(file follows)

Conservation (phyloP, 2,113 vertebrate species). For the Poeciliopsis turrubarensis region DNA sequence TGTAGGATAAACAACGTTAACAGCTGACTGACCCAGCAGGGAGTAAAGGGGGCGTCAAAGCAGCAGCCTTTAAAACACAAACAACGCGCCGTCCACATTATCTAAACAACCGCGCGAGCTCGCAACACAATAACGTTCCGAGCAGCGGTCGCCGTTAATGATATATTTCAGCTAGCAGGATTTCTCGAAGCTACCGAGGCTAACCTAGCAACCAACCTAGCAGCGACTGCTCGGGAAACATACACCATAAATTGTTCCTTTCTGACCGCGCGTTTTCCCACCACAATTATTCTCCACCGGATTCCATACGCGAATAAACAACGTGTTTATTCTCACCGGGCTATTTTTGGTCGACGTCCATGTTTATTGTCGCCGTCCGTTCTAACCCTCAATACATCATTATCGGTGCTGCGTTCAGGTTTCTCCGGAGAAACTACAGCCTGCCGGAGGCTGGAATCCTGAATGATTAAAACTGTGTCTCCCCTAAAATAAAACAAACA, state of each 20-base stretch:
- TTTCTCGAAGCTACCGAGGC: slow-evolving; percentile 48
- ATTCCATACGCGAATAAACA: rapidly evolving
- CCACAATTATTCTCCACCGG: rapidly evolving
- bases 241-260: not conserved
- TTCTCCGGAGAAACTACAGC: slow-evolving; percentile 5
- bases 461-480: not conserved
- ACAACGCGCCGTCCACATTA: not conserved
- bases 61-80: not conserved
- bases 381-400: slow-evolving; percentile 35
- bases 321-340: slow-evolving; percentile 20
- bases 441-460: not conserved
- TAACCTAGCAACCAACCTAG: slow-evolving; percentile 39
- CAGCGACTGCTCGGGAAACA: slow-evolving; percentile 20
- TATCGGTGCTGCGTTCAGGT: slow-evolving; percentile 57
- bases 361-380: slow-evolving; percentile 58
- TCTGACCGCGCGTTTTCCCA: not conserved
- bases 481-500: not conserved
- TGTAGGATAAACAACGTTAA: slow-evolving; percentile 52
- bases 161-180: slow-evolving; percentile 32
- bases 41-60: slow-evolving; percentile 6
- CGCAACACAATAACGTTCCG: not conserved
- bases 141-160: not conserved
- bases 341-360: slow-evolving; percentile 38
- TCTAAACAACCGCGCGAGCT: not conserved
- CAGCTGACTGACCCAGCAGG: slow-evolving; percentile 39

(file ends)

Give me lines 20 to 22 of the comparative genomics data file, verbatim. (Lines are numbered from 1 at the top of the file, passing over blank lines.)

- bases 161-180: slow-evolving; percentile 32
- bases 41-60: slow-evolving; percentile 6
- CGCAACACAATAACGTTCCG: not conserved